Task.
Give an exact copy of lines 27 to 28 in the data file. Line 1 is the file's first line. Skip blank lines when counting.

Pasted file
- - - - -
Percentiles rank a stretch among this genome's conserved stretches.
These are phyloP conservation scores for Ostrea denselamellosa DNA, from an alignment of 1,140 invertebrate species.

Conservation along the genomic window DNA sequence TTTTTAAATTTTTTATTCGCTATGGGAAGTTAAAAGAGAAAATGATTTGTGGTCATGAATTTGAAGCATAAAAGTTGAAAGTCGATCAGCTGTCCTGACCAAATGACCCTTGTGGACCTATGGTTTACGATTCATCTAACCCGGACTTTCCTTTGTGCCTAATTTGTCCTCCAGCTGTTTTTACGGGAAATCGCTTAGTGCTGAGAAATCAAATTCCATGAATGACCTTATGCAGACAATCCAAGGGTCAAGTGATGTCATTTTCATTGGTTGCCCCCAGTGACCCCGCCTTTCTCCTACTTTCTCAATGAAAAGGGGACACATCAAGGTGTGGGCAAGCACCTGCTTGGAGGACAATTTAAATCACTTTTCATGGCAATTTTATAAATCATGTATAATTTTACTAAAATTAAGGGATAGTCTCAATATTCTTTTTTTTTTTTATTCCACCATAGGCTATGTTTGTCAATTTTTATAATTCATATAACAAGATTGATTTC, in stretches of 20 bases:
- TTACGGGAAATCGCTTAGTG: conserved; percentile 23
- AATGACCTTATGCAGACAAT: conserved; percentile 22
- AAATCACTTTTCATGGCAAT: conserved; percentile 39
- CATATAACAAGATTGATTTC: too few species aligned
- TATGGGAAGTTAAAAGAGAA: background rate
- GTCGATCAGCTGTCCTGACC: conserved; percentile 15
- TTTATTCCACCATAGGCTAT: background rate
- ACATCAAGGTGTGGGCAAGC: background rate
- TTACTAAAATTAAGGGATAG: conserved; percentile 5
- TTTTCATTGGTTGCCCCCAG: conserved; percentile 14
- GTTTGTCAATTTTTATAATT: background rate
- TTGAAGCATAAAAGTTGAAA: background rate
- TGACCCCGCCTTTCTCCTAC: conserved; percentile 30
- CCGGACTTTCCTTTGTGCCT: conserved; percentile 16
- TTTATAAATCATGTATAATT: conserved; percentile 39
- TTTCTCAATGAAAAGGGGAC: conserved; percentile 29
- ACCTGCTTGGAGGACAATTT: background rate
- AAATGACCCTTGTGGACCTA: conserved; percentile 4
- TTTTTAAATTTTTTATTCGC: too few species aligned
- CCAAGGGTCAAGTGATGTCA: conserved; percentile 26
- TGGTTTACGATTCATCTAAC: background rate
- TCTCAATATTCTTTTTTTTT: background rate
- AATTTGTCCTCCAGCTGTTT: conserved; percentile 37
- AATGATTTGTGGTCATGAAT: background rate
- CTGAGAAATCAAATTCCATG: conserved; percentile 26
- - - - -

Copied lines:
- AATGATTTGTGGTCATGAAT: background rate
- CTGAGAAATCAAATTCCATG: conserved; percentile 26